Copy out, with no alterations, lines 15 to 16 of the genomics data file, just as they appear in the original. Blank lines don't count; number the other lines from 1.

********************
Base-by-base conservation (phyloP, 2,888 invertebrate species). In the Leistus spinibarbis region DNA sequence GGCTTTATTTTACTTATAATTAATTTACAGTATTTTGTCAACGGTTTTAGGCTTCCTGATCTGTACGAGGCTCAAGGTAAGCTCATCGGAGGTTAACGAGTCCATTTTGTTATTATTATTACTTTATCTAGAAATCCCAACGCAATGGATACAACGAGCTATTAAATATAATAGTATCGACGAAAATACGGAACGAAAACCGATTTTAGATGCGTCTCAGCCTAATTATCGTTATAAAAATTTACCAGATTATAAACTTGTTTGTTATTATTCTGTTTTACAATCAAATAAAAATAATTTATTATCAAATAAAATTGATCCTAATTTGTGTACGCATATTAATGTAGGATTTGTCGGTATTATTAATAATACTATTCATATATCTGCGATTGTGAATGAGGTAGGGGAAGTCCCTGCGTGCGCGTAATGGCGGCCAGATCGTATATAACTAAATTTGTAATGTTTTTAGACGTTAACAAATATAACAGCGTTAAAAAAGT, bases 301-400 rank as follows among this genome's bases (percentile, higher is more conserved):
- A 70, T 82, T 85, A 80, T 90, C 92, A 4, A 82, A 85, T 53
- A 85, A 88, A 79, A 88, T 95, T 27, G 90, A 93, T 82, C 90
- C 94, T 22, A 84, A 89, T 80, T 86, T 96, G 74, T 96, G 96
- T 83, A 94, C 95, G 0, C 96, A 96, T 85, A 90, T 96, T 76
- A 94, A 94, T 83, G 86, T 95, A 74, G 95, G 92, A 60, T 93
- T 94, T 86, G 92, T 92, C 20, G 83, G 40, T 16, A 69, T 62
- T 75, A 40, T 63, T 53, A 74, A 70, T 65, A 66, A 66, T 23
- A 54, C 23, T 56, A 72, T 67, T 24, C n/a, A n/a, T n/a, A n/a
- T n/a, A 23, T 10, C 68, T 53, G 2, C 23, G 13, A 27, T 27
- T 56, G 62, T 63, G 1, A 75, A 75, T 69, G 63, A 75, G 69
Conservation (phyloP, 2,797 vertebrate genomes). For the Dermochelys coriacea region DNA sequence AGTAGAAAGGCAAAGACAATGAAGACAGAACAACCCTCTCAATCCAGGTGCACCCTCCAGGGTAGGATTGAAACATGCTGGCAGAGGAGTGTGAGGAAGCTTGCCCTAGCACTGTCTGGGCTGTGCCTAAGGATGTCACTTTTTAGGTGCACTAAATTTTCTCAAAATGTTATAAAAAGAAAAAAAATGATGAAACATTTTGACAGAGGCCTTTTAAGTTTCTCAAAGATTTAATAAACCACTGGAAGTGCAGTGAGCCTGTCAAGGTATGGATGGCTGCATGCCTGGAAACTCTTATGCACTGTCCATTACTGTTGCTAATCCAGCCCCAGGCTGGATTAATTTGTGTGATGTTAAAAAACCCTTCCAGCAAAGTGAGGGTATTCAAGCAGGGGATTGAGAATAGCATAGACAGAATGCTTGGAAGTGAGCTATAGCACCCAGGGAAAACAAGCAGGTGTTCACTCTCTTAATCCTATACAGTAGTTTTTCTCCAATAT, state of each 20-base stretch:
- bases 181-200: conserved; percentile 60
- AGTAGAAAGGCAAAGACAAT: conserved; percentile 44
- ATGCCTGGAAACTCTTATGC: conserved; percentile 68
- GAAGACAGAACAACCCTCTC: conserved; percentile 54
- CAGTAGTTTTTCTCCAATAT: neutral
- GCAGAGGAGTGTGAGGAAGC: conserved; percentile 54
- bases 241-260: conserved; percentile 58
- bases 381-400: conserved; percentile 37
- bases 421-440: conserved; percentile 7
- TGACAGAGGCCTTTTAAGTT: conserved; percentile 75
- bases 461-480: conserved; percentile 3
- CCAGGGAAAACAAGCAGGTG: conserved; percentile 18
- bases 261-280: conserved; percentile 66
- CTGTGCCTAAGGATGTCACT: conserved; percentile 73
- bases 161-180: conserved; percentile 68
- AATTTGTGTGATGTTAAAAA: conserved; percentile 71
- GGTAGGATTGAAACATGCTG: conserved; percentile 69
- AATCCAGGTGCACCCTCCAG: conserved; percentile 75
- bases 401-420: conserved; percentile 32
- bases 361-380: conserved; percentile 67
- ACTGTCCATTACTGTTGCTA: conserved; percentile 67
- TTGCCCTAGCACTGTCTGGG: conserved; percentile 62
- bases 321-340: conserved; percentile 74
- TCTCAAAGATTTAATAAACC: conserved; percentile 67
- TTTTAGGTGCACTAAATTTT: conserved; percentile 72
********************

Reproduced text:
- ATGCCTGGAAACTCTTATGC: conserved; percentile 68
- GAAGACAGAACAACCCTCTC: conserved; percentile 54